Killzone Shadow Fall review
- Next-gen visuals
- Varied action
- Nice multiplayer ideas
- Dull story
- Poor signposting
The face of KillZone is the face of the Hellghast. The jack-booted, space Nazis with glowing red eyes and East End London accents are the most recognisable factor in what has become Sony’s de facto PlayStation platform flagship shooter.
It’s been this way since the first instalment almost ten years ago, which may explain why it’s so hard to recall the protagonists of every campaign in every entry in this series.
This may change with Killzone Shadow Fall, the latest installment in the series and one of the PS4's launch titles. In the past, players controlled identikit, lunk-headed modern military types in every Killzone entry.
In Guerrilla Games’s first foray on the next generation Sony machine, players will control a Shadow Marshall, a super-powered special operative who operates on a level that can only be described as morally murky.
Killzone Shadow Fall: Plot
Killzone Shadow Fall picks up several decades after KillZone 3, the ending of which saw the Helghast’s home world completely destroyed and millions of them wiped out.
The remainder of the Helghast population has been transported to the world of Vekta, which just happens to be the headquarters of the Interplanetary Strategic Alliance (ISA), the people responsible for the destruction of their homeworld.
The Helghast now live in a city with the ISA Vektans but the two populations are separated by a massive wall. On the one side, the Vektans live in a beautiful urban metropolis, where wealth is plentiful.
On the other, the Helghast live in a dour, sprawling slum, where rows of container dwelling plunge into the earth. Tensions between the two sides due to the conflicting wealth disparity and social orders are reaching breaking point.
Killzone Shadow Fall: Characters
In the middle of this, the player’s Shadow Marshal plays the role of both a supercop and a black ops agent. In the first level of T3’s hands-on, we were tasked with neutralising a group of Helghast who have taken an apartment filled with Vektans hostage.
In the next, we were sent into the Helghast side of the city to hunt down and eliminate the Helghast insurgent leader responsible for organising the hostage taking.
The first mission was sanctioned by the Vektan authorities. The second was a far more clandestine – and it was inferred illegal – activity. The Shadow Marshal was heading into enemy territory undercover to meet an informant who would give him the location of a target for assassination.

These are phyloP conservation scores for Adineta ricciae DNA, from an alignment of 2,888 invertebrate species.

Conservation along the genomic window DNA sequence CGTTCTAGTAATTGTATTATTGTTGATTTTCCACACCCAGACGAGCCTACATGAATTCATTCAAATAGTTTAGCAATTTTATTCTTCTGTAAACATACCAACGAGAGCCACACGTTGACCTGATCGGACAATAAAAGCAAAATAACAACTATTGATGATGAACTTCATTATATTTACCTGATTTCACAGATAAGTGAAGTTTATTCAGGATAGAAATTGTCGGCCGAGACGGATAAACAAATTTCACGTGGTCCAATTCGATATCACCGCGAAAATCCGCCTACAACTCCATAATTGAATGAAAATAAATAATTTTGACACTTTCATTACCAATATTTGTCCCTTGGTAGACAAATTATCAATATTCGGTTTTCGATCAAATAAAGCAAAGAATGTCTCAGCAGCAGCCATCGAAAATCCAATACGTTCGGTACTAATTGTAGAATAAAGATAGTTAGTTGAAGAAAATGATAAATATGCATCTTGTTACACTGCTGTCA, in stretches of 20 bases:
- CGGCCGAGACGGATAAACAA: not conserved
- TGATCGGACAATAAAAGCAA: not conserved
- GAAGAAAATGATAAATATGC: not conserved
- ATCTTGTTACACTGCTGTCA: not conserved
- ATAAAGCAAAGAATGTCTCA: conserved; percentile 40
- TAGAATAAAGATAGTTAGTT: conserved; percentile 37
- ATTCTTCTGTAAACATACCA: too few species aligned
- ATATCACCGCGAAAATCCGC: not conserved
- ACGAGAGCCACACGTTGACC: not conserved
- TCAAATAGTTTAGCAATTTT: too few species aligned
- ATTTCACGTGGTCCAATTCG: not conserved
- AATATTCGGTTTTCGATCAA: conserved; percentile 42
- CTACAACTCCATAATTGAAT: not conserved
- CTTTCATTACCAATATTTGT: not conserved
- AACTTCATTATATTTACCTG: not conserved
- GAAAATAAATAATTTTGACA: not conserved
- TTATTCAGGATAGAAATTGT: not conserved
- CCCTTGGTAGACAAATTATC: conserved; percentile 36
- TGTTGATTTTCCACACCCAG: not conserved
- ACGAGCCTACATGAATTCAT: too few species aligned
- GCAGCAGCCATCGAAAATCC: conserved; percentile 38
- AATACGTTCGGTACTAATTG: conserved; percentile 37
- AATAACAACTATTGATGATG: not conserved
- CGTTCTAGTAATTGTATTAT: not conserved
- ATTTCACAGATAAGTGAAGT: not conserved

The briefing from the Vektan Security Director, played with palpable menace by Homeland’s David Harewood, revealed how close to the knife-edge both populations were; “You’ve seen these people. They’re animals!” he snarls, the spite practically dripping from his mouth.
Killzone Shadow Fall: Visuals
Both missions also showcased the new KillZone’s two biggest trump cards. The first is the gloriously presented world of Vekta. Whereas past KillZone games plonked players in environments that looked harsh, unforgiving, obliterated or a combination of all three, Shadow Fall presents them with the cyber city of the future.
The Vektan side looks like a grand, pristine holiday resort where gleaming skyscrapers tower above rows of cherry blossom trees. The Helghast side looks like a dirty, neon- encrusted hellhole filled with security checkpoints, shanty towns and streets constructed from garbage brick-a-brack.
Killzone Shadow Fall: Features
The second is the loose and far more open gameplay structure. Players are no longer forced into the same corridor and pressed against waves of foes. Instead, they’re able to tackle a mission from numerous entry points and use different styles of play. There’s a stealth option available for some parts of missions, although running and gunning is also an option.
The Shadow Marshal also has an array of attack options next to their firearm – which, incidentally can snap between full-auto and one-shot sniping – such as the Tactical Echo, which allows them to detect enemies and items through walls and floors. Players can also use Stim packs to slow down the action, allowing them to target multiple foes in quick succession.
The biggest new addition to the player’s Killzone article is The Owl, a flying robot drone that gives the Shadow Marshal a fantastic edge.
The Owl can fire out bursts of electricity that stun enemies, pepper them with machinegun fire, drop a shield in front of the player and even fire a zip line between platforms allowing the player to reach areas the AI enemies can’t. They can even revive downed players – provided they still have a Stim pack spare – and hack terminals.
Killzone Shadow Fall: Multiplayer
The Owl also comes into play in the game’s online mode, even though its powers have been pared down to balance things out. Players can pick between three classes – Assault, Support and Scout – and customise their load-outs and Owls before each match.
Interestingly, although Killzone Shadow fall will ship with 10MP maps, the Match Types aren’t set in stone. The reason for this is that the developers want to encourage players to use the game’s assets to mix up their own match types and share them with the rest of the community.
Killzone Shadow Fall: Verdict
Killzone Shadow Fall represents a giant leap forward for this shooter series. Whereas past iterations were uniform in both their structure and their character creation, Shadow Fall is a nuanced and innovative affair. If it lives up to its potential, Shadow Fall may be one of the best shooters released all year – which is great news for anyone who has pre-ordered a PS4, as its line up seems to be dwindling by the day.
Killzone Shadow Fall release date: 29 November 2013
Killzone Shadow Fall price: £49.00
Preview by Nick Cowen